You may recall that, last week, a number of high-profile publishers quietly backed away from the Stop Online Piracy Act (SOPA) currently under consideration in the US House of Representatives. It was quickly pointed out that industry lobbying group The Entertainment Software Association remained in support. This means that, as a collective, all of the ESA’s member companies — including those who had removed themselves as official supporters — still get the taint of supporting the bill. And the ESA’s support for SOPA is steadfast, having issued a statement to that effect on Monday.
Some have speculated as to whether or not this support and the consumer backlash which continues to grow would cause some companies to re-evaluate their membership in the ESA. But internal disagreements within professional organizations are commonplace and while some may not approve of SOPA, that doesn’t mean they’re ready to abandon the benefits of membership over it. Others, like myself, consider the ESA to be the fall guy on which the rage can be deflected while the member companies who keep their mouths shut can remain somewhat blameless, allowing business to have its cake and eat it too. That’s how I would do it, after all.
Imagine my surprise when Digital Trends posted a story in which an unnamed Capcom spokeswoman addressed the SOPA issue. Instead of the expected, “no comment,” the spokeswoman was quoted as saying, “The ESA represents us on these matters.”
I have no small amount of respect for Capcom at this particular moment. I don’t like SOPA and while I can sympathize with their position as copyright holders in regards to piracy, I can’t support them in their desire to see this piece of legislation become law. But they aren’t shrinking away from their association either. When the representative could have simply declined to offer any comment at all, they supported the group effort and that takes conviction.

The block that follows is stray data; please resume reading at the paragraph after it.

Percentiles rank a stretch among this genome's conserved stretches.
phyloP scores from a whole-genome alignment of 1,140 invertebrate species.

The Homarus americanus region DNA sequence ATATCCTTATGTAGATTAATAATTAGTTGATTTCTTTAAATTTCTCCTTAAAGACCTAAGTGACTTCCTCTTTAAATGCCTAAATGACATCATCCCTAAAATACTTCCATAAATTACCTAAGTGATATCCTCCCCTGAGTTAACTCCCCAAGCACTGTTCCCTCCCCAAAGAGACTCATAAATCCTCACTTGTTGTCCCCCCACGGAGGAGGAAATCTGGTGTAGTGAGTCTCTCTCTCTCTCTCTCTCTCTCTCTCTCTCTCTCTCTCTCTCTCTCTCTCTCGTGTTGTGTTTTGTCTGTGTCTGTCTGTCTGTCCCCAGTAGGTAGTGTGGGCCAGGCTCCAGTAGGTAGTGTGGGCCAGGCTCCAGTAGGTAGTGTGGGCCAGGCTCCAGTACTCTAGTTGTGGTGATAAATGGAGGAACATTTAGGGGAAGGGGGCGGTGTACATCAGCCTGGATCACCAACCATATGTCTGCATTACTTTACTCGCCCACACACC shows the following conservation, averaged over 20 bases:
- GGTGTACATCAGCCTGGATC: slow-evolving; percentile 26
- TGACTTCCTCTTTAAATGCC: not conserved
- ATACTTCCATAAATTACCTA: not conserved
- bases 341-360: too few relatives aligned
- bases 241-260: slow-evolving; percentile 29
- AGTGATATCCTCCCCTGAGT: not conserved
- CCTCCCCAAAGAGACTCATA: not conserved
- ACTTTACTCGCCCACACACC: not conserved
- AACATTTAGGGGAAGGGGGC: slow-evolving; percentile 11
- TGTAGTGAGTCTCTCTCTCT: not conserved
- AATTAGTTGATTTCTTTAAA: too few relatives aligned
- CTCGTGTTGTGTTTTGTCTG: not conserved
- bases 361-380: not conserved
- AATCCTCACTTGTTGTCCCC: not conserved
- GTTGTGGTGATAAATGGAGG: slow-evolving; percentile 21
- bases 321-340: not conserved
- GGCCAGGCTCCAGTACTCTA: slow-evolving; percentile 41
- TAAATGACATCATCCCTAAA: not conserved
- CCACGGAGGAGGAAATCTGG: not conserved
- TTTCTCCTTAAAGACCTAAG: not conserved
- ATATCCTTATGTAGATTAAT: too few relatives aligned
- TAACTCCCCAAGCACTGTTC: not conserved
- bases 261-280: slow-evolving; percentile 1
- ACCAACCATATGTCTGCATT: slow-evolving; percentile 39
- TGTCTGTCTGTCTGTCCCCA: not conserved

The games industry is always quick to offer numbers illustrating how much money is lost to piracy on a yearly basis. The means of how they came to that number, what it really represents, is always a little bit murky but the message is that it’s a lot of money. I’m also going to give you a number, one which is in many ways the opposite of the annual piracy figure: $210.
It’s a pretty small figure in the grand scheme, but I can also tell you exactly what it means. It’s the amount of money that the industry is going to lose on the purchase of Capcom games by me so far in 2012. It will probably go up, seeing as the year is early and there’s tons of stuff which is going to be announced and released. But, right now, I can say without any doubt whatsoever that in 2012, Capcom and businesses who benefit from the sale of its products have already lost $210 in sales from me on Asura’s Wrath, Resident Evil: Operation Raccoon City, Resident Evil: Revelations, Dragon’s Dogma and Devil May Cry Collection. And those are genuine, honest-to-goodness, purchased brand new at retail sales.
And don’t think I’m letting the rest of the ESA off the hook just because someone at Capcom opened their mouth. Remember, they’re the ones acting with conviction here. This legislation has the potential to be so damaging that presenting an image of being neutral is unacceptable. If you’re not willing to step up and say that you’re against it as a member of the ESA, there’s only one conclusion I’m left to draw.
I’d start doing the math on what it’s going to mean for me to abandon the practice of purchasing new games from all of the ESA member companies, but I know that it would only depress me, particularly since it basically boils down to not buying anything for a console and limiting myself to Activision titles and indie games on PC. That number is probably quite considerable already and would be ridiculous by year’s end.
I’m just one guy. I don’t expect anybody else at Destructoid to feel this passionately about the issue, though I would like to think that some do. Games — videogames in particular — are my greatest passion in life, but no game is worth my freedom and I will not fund the efforts of a company intent on treating my rights with such brazen disrespect.
If you feel as I do, please make sure that the companies who comprise the ESA hear your voice. Send them a letter and let them know how seriously you take this. And if you want to join me in refusing to financially support the industry but can’t resist the allure of the games themselves, I would encourage everyone to take advantage of the used game market. Game trading sites such as Goozex which keep that market operating as close to the consumer level as possible are highly recommended in this circumstance. Anything to keep them from using our money to take our rights away from us.